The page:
Well ,this is great! Letís just remember that you Roanoke Kids weren't the only lucky ones. We had a TV with 3 channels in Lynchburg, VA too! Even if y'all were lucky enough that Uncle Looney lived in Y'allís town. I was born in Lynchburg, VA and like you, Uncle Looney was my main man. Do you remember when he would come on it would show a log cabin in the woods and play Dixie? I guess that's why aside from my home and farm in Goode I also have a log cabin back in the mountains today. I just don't have a box with Pepsi Colas in it. They can say what they want about kids today but they need programs like this. Uncle Looney was an Uncle that belonged to all of us. He was not only a talented TV host and personality but he was a hell of a baby sitter and salesman. I guess that's why today I enjoy going to the Vista Food Store in Bedford or these 50s era independent grocery stores. When I walk in I get the feeling: ĒJust Tell Them That Uncle Looney sent you.Ē For years I wrote numerous letters to Channel 10 to try to find information on Tom Hughes, no one could tell me a thing. I did not know if he were still alive until you came out with this web site. It's a shame that we couldn't have gotten together before he died. Youíre doing a great job! Iím with you all the way. This man deserves recognition.
I was at Anchor Sales today and as usual I butted in on someone else's conversation and it just so happened to be Jeff Hughes. He was nice enough to include me in his conversation and then I was told that he was "Uncle Looney's" son. I told him that I remember his dad as Uncle Looney as a matter of fact I was honored to be a guest at the studio on his show. Well, kinda! Actually, my neighborhood friend Margaret Ross was having a birthday and they took us all to see Uncle Looney. Mom got me all dressed up with the tie and coat. I was only about 5 yrs old, if that. That would be in 1961. You went to a party...you dressed up and you had a present. I can remember clear as day being there and then getting to sit on Uncle Looney's lap while he was in his chair. You better know that we all were on cloud nine! A TV star! Well he was and is to us. I must say that this was one of the more important events in my childhood. I am in my fifties and when I talked to his son Jeff about this it was a big blast from a time long ago but that still is a part of me. Back then you were taught to be good citizens with manners and morals and Uncle Looney was an icon to me and what he said must be right and it was! God Bless you guys for bringing this to the internet for all to see and I will be looking to see those new pictures when you get them on the site. They will really take us all back to a time that kids today just do not understand how people like Tom Hughes influenced the children in the proper way.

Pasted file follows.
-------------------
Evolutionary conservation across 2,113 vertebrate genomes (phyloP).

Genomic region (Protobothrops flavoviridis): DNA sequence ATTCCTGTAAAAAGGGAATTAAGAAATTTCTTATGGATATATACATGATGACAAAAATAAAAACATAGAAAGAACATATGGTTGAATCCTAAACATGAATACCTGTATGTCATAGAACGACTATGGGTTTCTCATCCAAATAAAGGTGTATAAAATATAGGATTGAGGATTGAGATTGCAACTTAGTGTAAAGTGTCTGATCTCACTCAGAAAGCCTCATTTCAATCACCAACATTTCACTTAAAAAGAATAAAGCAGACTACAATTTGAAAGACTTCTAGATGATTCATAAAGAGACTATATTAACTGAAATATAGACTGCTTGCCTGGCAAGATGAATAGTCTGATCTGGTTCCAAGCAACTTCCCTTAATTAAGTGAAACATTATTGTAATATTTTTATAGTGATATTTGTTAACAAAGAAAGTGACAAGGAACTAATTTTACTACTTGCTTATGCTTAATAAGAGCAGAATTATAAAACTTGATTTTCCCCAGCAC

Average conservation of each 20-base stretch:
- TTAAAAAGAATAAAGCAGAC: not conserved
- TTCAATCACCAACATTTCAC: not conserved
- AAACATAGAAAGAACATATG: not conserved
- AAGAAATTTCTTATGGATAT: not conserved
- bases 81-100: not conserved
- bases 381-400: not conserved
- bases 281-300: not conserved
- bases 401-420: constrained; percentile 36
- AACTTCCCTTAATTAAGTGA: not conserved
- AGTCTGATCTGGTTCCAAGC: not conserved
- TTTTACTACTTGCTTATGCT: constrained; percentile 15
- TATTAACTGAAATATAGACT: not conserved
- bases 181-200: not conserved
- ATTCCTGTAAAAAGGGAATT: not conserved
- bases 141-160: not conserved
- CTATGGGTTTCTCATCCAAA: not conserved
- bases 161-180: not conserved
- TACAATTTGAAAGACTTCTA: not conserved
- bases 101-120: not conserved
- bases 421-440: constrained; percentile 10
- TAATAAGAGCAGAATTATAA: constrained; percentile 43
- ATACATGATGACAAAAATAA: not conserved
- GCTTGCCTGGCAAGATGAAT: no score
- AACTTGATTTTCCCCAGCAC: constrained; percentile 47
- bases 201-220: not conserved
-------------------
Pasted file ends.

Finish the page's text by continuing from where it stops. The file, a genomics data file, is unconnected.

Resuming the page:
Again, thank you,
What a great thing to read your comments and to remember so many wonderful afternoons with Uncle Looney. I used to send him drawings which he would show on the air with everyone else's. I think much of my sense of humor and creativity came from watching him and his cartoons. I still have an autographed picture he sent me. I got to shake his hand in Roanoke at a Christmas parade. (Also got to hug Captain Kangaroo who was doing an interview in a Barnes and Noble in Seattle. He was so little. I cried -- sheesh, a grown man). Thanks for the site!